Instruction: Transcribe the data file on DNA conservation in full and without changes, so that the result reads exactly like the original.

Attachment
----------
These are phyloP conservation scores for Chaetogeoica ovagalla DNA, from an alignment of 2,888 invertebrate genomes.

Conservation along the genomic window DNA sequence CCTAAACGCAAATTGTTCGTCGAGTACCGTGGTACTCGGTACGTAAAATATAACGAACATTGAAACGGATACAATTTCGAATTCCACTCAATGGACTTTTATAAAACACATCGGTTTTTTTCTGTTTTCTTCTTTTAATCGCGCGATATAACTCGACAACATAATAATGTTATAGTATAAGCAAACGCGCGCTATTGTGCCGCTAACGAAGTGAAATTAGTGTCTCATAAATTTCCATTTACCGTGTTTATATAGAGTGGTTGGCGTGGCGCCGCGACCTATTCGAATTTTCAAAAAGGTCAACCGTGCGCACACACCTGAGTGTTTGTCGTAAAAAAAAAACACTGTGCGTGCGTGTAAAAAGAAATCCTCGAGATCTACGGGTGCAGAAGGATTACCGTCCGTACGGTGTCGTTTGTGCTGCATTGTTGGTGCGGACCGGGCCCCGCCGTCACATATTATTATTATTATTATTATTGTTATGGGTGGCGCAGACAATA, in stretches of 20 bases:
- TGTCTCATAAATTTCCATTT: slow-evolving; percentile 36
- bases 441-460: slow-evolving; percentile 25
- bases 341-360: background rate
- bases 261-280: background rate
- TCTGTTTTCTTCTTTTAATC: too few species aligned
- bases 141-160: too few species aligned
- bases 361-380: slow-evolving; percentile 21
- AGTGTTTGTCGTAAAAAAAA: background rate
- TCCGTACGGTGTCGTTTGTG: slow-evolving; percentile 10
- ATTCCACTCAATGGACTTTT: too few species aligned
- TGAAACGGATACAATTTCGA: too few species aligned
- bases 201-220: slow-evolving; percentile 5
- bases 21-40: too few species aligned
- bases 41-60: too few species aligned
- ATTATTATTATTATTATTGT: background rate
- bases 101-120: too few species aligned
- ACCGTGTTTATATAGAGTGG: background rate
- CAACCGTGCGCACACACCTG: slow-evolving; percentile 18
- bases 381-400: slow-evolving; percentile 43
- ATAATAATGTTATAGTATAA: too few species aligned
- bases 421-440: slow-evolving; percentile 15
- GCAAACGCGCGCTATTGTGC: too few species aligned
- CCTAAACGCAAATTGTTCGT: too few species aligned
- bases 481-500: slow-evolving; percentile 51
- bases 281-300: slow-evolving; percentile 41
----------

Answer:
These are phyloP conservation scores for Chaetogeoica ovagalla DNA, from an alignment of 2,888 invertebrate genomes.

Conservation along the genomic window DNA sequence CCTAAACGCAAATTGTTCGTCGAGTACCGTGGTACTCGGTACGTAAAATATAACGAACATTGAAACGGATACAATTTCGAATTCCACTCAATGGACTTTTATAAAACACATCGGTTTTTTTCTGTTTTCTTCTTTTAATCGCGCGATATAACTCGACAACATAATAATGTTATAGTATAAGCAAACGCGCGCTATTGTGCCGCTAACGAAGTGAAATTAGTGTCTCATAAATTTCCATTTACCGTGTTTATATAGAGTGGTTGGCGTGGCGCCGCGACCTATTCGAATTTTCAAAAAGGTCAACCGTGCGCACACACCTGAGTGTTTGTCGTAAAAAAAAAACACTGTGCGTGCGTGTAAAAAGAAATCCTCGAGATCTACGGGTGCAGAAGGATTACCGTCCGTACGGTGTCGTTTGTGCTGCATTGTTGGTGCGGACCGGGCCCCGCCGTCACATATTATTATTATTATTATTATTGTTATGGGTGGCGCAGACAATA, in stretches of 20 bases:
- TGTCTCATAAATTTCCATTT: slow-evolving; percentile 36
- bases 441-460: slow-evolving; percentile 25
- bases 341-360: background rate
- bases 261-280: background rate
- TCTGTTTTCTTCTTTTAATC: too few species aligned
- bases 141-160: too few species aligned
- bases 361-380: slow-evolving; percentile 21
- AGTGTTTGTCGTAAAAAAAA: background rate
- TCCGTACGGTGTCGTTTGTG: slow-evolving; percentile 10
- ATTCCACTCAATGGACTTTT: too few species aligned
- TGAAACGGATACAATTTCGA: too few species aligned
- bases 201-220: slow-evolving; percentile 5
- bases 21-40: too few species aligned
- bases 41-60: too few species aligned
- ATTATTATTATTATTATTGT: background rate
- bases 101-120: too few species aligned
- ACCGTGTTTATATAGAGTGG: background rate
- CAACCGTGCGCACACACCTG: slow-evolving; percentile 18
- bases 381-400: slow-evolving; percentile 43
- ATAATAATGTTATAGTATAA: too few species aligned
- bases 421-440: slow-evolving; percentile 15
- GCAAACGCGCGCTATTGTGC: too few species aligned
- CCTAAACGCAAATTGTTCGT: too few species aligned
- bases 481-500: slow-evolving; percentile 51
- bases 281-300: slow-evolving; percentile 41